Judy Waldman’s 28 Years of GC Service

Judy Waldman retires from the Graduate Center December 4, 2015, almost exactly 28 years after she started as Assistant to the Chief Librarian and Dissertation Assistant. Judy’s dedication has shaped and reflected CUNY’s remarkable productivity and service over the most recent 3 decades of the Graduate Center’s 5 decade history.

In 1988, Judy accepted 238 dissertations. In 2014, she managed 512 dissertations, nearly double the number in her first year at the GC. All together, Judy has facilitated 3140 PhDs over her career 1988-2015. Judy has touched every work in the Graduate Center Library’s Dissertation Room and the hundreds more shelved on the Library 2nd floor. Dissertations prior to 2013 were submitted in duplicate, and prior to 2004 they were submitted in triplicate, and before that Judy handled as many as six copies of each work, so this figure does not reflect the number of copies she handled, only the individual titles required for degree. In addition to the PhDs, of course, she received 882 master’s theses between 1988 – 2015 and 205 capstone projects between 2009 and 2015. That’s a total of 4227 graduate works, many in multiple copy, that have passed through Judy Waldman’s hands.

Dissertations are culminating works of doctoral study. They are the single, tangible student effort demanded by doctoral education and they are built for public review. Like all doctoral work marking the divide between a student’s private study and a scholar’s professional status, CUNY dissertations are historically and necessarily public. They are the academic credential, subject to review and scrutiny, required to join a discipline and to assume an academic (or alt-academic) title and position. This credential signals that a scholar is accountable to a wider world. They must be reliably accessible, readable, stable, deliverable.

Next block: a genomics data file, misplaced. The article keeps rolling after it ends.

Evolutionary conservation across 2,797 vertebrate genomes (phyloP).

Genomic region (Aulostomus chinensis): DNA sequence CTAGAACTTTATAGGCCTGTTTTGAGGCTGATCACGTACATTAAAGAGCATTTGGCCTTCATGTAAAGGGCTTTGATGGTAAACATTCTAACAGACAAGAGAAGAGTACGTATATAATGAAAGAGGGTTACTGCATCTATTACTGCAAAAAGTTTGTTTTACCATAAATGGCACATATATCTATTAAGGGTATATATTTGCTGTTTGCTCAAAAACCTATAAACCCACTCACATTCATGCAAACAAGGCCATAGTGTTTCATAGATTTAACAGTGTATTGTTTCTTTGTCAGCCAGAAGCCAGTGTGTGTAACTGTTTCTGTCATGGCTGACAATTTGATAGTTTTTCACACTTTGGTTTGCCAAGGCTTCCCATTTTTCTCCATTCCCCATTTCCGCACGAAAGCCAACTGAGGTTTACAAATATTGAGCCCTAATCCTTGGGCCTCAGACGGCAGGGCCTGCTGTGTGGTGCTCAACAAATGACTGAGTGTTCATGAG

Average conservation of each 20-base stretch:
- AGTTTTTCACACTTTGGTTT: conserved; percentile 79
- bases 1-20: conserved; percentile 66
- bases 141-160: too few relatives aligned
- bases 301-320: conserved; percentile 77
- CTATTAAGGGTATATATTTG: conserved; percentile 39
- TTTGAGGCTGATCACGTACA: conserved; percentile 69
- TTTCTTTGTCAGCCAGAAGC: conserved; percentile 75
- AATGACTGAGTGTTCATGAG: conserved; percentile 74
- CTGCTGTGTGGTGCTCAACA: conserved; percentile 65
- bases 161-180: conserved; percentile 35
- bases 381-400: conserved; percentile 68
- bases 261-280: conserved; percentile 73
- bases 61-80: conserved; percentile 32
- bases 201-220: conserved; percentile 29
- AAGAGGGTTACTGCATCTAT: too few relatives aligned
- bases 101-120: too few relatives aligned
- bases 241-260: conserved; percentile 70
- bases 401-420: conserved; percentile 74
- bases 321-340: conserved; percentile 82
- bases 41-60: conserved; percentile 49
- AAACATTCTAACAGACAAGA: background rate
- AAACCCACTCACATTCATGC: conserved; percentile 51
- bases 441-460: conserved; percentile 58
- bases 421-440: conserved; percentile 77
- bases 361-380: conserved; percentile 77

Dissertations are the pride of CUNY graduate education, providing our purpose and service to the broader public that endows CUNY’s very existence. The dissertation room is a Graduate Center showcase, a temple to this work; a testament to the centrality of graduate work to the mission of this public university. Here they are magnificently displayed for willing readers, viewable from the street, inviting any desiring reader to read in full, to read in part, or to use to simply verify a citation.

Before she joined the Graduate Center, Judy was Assistant to the University Associate Dean of Faculty and Staff Relations at CUNY Central, where she worked on matters related to the collective bargaining agreement and, according to her 1987 resume, she trained on “the IBM Personal Computer.” Good thing, because Chief Librarian Jane R. Moore required “experience using and IBM PC/AT with good knowledge of WordPerfect and dBase III.” Judy has managed paper dissertations, but she’s been in front of one screen or another for the bulk of her career.